CAA also highlighted its younger talent that has managed to navigate the ebbs-and-flows of the industry, especially when it comes to being perceived negatively online. Chloe and Halle Bailey joined Jenna Park Adler, their agent and co-head of the Hip-Hop/R&B Touring division, to discuss the challenges of being young women in the spotlight.

“Of course, we’re human beings and [reading comments online] hurts,” Chloe said regarding engaging with the critical discourse surrounding her sex scene in Prime Video’s Swarm. “But something we constantly tell ourselves is that if [people] are talking about you, you’re doing something right. That’s how I deal with that. It’s funny because I’ll take Halle’s phone away, and at the same time, I just take the apps off my phone. And if I post, I’ll just download it just to post and then delete it again. Because I don’t want outside opinions to dictate how I live my life or how I make my creative choices. We would literally kill ourselves trying to please everybody. Say you do everything perfectly right, there’ll be that one person saying, ‘Hmm, that’s a little messed up.’ And it has nothing to do with you, that has something to do with them. So why obsess over something we can never change or have control over?”

Dealing with the controversy surrounding her being cast as the first live-action Black Disney princess for her titular role in the remake of The Little Mermaid, Halle said it was a lesson dictated by self-preservation.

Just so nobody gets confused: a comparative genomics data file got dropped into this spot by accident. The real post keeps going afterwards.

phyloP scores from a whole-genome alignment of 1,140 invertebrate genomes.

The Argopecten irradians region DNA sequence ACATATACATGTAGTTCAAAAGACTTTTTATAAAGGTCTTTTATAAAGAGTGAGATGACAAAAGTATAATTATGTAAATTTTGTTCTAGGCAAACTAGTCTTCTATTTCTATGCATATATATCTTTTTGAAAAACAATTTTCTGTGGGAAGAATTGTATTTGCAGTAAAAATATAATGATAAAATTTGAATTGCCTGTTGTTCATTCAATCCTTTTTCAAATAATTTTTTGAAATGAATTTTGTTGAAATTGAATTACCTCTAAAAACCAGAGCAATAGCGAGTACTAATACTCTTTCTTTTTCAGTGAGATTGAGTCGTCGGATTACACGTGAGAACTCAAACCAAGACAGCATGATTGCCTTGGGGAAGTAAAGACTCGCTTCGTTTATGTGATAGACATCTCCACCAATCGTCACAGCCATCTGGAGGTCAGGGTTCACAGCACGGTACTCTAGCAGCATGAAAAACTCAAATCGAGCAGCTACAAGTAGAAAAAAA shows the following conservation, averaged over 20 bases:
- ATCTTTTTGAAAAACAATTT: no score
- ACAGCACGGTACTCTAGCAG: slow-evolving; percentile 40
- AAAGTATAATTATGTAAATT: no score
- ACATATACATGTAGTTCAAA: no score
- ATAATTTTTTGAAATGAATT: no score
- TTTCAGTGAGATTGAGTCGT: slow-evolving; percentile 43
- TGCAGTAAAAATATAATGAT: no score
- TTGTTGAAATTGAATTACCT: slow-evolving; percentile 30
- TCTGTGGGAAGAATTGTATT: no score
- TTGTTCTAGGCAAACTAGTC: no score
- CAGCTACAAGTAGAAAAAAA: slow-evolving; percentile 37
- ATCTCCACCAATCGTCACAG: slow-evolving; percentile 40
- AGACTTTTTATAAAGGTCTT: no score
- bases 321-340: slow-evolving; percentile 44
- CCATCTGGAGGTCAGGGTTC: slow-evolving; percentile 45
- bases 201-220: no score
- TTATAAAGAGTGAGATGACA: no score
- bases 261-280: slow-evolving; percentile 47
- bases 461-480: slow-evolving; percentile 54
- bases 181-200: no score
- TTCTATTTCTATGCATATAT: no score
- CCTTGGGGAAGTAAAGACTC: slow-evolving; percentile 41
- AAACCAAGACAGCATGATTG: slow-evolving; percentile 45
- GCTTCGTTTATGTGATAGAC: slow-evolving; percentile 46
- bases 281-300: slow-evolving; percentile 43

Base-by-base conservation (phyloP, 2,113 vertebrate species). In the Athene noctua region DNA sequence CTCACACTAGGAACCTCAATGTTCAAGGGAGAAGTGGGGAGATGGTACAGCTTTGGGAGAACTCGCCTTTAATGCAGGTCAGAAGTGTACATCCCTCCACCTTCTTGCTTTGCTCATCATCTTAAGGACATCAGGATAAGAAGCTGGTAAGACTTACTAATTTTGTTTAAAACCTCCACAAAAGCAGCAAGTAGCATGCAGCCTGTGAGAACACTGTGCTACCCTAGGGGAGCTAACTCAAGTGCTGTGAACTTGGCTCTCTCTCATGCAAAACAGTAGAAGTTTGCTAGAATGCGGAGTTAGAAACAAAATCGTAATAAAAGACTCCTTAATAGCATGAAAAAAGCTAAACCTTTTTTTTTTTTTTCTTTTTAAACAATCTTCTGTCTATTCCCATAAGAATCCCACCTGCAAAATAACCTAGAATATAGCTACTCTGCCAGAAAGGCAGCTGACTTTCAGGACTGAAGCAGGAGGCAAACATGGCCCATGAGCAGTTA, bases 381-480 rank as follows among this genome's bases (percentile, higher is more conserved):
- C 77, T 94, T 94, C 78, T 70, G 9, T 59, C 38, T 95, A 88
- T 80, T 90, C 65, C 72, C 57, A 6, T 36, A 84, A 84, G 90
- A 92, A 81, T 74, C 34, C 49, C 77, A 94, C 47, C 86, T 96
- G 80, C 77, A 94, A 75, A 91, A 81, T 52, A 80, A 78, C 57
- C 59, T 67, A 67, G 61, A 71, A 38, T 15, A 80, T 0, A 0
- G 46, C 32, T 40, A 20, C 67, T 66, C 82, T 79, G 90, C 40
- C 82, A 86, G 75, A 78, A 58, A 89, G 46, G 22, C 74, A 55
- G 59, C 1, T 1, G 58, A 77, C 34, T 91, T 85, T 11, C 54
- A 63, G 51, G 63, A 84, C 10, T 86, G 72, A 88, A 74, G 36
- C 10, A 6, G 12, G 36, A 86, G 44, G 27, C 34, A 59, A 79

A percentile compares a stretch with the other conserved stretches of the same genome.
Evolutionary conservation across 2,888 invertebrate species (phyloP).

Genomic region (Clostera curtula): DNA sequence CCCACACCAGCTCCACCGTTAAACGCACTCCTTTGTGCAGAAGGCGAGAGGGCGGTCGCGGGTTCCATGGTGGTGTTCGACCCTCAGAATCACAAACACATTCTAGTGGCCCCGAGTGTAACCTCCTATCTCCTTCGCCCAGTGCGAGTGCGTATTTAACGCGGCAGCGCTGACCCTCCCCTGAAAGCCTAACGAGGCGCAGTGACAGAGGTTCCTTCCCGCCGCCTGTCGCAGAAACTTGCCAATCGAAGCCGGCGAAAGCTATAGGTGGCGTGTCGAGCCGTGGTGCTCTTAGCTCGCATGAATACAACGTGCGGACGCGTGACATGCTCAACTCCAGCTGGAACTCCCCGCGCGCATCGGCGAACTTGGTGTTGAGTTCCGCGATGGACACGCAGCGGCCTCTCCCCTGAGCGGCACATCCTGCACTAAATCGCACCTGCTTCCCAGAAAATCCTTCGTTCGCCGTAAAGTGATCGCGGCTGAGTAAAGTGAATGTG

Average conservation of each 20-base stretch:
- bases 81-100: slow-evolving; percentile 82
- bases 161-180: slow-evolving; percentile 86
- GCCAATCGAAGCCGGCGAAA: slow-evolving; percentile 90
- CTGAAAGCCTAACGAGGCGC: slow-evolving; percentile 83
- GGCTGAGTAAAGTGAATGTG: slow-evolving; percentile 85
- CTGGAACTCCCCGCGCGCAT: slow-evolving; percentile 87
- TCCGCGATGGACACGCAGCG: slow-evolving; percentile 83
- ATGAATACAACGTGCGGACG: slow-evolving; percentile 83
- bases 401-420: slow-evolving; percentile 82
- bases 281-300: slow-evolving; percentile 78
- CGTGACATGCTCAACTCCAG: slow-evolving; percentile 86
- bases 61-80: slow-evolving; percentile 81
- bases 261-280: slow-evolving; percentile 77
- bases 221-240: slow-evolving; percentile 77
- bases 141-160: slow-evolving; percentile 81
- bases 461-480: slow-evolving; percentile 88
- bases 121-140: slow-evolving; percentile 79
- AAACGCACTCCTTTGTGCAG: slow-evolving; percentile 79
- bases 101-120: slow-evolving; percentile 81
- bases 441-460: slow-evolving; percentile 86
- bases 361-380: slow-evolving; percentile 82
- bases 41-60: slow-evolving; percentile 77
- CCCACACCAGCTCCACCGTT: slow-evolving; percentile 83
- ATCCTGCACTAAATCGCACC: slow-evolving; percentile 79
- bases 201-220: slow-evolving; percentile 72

“It’s been a really big lesson for me of just self-control and what it means to just ignore and not let certain really hurtful things get to you. It’s a big lesson that I feel like I’m still learning every single day. Everyone has an opinion and people will just say anything, and if you read [the comments], you can go crazy and everything else,” she said. “But I find that I just try to put a force field around myself and my sister and people that I love, and we keep God first and focus on that and the things that make us happy.”

Other speakers highlighted Tuesday included athletes Dwyane Wade and Chris Paul, director Ava DuVernay (Selma), director Blitz Bazawule (The Color Purple), political journalist Anand Giridharadas, author and LGBTQ activist George M. Johnson, The Honest Company CEO Carla Vernón and founder-actor Jessica Alba, alongside showrunner Sierra Ornelas (Rutherford Falls) and star Steven Yeun (Beef) who shared personal anecdotes about reconciling with their cultural upbringings.

Since 2017, the agency has dedicated in-house research via its Motion Picture Cast Diversity Index to determine the correlative factors of diverse casting and audiences with box office success and its impact on business for representation in motion picture programming. In 2020, the agency also launched CAA Scholars, which aims to strengthen the company’s inclusion efforts by offering multi-year scholarships, fellowships and mentorships from colleges across the U.S. with higher Black and brown populations.